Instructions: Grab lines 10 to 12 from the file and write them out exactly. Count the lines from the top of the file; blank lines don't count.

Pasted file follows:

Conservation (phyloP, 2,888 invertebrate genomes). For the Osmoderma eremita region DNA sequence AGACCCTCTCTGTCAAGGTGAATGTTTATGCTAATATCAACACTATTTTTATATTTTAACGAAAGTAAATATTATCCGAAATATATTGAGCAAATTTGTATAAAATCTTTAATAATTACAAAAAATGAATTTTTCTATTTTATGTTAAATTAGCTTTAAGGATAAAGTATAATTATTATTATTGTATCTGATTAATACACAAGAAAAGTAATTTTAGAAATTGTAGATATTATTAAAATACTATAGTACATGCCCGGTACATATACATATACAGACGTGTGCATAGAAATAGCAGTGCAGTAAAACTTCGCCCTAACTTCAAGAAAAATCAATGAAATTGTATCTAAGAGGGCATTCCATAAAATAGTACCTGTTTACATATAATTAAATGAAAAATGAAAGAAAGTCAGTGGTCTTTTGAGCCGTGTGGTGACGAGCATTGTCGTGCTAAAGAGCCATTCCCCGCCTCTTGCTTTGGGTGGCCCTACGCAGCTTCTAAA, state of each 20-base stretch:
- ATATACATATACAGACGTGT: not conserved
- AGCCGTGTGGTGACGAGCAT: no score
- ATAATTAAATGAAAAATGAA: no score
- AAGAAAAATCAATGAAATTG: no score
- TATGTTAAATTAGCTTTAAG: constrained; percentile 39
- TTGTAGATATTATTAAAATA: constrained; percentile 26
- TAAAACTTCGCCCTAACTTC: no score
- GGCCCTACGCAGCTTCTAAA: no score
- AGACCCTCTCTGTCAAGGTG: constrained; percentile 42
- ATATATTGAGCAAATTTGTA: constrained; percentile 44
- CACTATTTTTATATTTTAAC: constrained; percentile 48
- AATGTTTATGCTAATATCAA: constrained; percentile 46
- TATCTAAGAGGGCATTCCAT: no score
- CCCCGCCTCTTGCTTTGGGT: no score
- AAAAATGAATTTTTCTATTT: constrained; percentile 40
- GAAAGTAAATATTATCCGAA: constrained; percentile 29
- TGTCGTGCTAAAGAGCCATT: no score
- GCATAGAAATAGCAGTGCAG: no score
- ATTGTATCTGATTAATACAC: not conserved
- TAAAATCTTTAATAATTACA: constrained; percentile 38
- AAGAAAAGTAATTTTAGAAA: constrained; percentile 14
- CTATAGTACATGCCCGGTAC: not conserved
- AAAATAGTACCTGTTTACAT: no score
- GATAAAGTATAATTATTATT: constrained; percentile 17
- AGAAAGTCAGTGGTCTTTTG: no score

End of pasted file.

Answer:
- AGACCCTCTCTGTCAAGGTG: constrained; percentile 42
- ATATATTGAGCAAATTTGTA: constrained; percentile 44
- CACTATTTTTATATTTTAAC: constrained; percentile 48